The photo below shows an unaffected pup (left) and a TNS affected pup (right) from the same litter at around 8 weeks old.

TNS Affected Puppy

Colour Dilution Alopecia (CDA)

Alopecia (hair loss) related to dilute coat colour (Blue or Lilac in Border Collies) is a recognized condition in dogs called "Colour Dilution Alopecia". This condition develops in some, but not all dogs with the dilution gene. Affected dogs have a poor, patchy haircoat progressing to widespread permanent hair loss. At the cellular level, there are abnormalities of the hair follicles and uneven clumping of pigment (melanin) granules in the hair shafts in affected areas.

CDA is characterized by loss of hair from the dilutely pigmented areas (so any white or tan areas on your Border Collie will not be affected). Coats are normal at birth, and onset of hair loss usually begins between six months and three years of age. Hair loss usually begins along the spine and often spares the head, tail and limbs.

It has been suggested that richer coloured dogs are less likely to be affected, may be less severely affected or may start to lose hair later in life than lighter colored dogs. The hair loss may be total or partial and any remaining hairs are usually sparse, rough and easily broken or removed. The skin in the affected areas is usually scaly and may occasionally develop bacterial infections. Itching is usually absent, unless a bacterial infection has set in. An affected dogs skin is highly susceptible to sunburn or extreme cold, so should be kept inside as much as possible, but your dog's health is not otherwise affected.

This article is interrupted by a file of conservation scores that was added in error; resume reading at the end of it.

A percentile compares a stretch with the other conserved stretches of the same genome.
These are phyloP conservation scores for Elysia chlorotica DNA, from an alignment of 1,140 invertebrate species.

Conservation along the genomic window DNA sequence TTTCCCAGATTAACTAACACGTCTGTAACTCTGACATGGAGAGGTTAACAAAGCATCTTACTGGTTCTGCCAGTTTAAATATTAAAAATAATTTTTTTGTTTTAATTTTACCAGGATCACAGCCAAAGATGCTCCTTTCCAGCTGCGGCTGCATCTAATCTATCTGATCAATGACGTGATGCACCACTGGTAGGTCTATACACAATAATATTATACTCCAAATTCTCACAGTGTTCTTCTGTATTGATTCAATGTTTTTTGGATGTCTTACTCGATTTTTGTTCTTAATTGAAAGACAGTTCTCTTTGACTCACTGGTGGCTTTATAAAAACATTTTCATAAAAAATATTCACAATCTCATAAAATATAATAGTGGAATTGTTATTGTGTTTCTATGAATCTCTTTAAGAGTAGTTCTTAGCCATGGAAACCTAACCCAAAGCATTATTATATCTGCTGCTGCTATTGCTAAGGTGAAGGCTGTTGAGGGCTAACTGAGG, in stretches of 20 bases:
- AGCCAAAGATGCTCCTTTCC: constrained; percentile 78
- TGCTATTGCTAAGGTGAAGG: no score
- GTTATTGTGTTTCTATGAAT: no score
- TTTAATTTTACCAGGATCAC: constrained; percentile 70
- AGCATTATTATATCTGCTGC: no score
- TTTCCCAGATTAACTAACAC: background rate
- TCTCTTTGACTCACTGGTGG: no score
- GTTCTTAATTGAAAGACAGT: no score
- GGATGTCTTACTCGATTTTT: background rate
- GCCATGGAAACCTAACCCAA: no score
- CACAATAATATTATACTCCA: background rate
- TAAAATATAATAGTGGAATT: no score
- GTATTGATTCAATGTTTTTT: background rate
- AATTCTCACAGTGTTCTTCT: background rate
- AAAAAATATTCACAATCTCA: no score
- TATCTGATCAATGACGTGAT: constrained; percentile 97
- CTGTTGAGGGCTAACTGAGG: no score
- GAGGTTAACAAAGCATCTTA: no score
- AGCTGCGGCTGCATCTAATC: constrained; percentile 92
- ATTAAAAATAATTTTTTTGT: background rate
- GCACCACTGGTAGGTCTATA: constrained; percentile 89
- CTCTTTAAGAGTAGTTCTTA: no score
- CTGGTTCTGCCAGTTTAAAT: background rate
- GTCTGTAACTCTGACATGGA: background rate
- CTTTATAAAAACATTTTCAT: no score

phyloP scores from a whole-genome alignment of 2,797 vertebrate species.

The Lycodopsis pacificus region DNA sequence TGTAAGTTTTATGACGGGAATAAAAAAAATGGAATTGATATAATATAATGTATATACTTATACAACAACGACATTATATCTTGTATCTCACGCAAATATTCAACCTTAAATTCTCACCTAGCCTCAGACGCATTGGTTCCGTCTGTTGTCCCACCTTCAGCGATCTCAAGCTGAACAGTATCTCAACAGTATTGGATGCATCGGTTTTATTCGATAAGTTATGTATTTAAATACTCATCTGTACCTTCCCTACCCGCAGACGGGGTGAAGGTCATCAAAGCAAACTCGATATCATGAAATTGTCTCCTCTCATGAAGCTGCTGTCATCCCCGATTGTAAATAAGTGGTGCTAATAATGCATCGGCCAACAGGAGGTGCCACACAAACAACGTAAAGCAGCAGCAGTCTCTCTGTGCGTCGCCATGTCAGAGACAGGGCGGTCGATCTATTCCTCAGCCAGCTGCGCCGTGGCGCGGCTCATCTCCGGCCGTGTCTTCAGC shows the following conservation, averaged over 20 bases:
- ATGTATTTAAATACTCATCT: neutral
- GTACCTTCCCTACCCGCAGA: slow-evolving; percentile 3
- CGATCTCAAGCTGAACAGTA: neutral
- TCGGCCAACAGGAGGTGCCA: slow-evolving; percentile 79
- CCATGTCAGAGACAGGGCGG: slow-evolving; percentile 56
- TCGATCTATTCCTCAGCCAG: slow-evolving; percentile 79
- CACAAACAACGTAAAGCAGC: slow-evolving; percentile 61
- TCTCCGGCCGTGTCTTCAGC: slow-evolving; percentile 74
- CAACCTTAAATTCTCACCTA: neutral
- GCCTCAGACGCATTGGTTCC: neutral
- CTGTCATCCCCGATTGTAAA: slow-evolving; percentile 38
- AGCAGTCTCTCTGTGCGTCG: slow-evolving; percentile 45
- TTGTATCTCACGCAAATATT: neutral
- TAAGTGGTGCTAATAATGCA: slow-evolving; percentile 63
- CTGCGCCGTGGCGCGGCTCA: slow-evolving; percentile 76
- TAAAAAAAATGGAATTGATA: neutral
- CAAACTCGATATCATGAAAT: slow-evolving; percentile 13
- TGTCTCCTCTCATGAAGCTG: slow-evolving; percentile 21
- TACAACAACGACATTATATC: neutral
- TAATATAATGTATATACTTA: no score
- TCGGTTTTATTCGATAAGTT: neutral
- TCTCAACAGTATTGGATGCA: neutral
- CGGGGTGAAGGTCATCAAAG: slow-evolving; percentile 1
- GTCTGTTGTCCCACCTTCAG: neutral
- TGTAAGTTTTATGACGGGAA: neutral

Diagnosis of CDA requires first ruling out other causes of hair loss. Diagnostic tests should include fungal cultures, skin scrapings to check for parasitic mites, etc. CDA often closely resembles endocrine (hormone related) hair loss and the dog should be carefully examined for any other abnormalities, and tested for normal thyroid function. Presence of dilute pigment and a characteristic course of disease also aid in making the diagnosis. Microscopic examination of hairs and\or skin biopsies can be used to confirm the diagnosis. There is no cure for CDA. Treatment is limited to controlling the scaliness and any associated itching with various shampoos or topical treatments.

Since this condition is hereditary but little more is known about it's causes, Arktulu Border Collies will not be breeding specifically for Blue or Lilac coat colour, but puppys of this colour, may at times occur.

Below is a Blue Dobermann suffering from CDA, note the hairloss over most of the Blue coat areas.

CDA Affected Puppy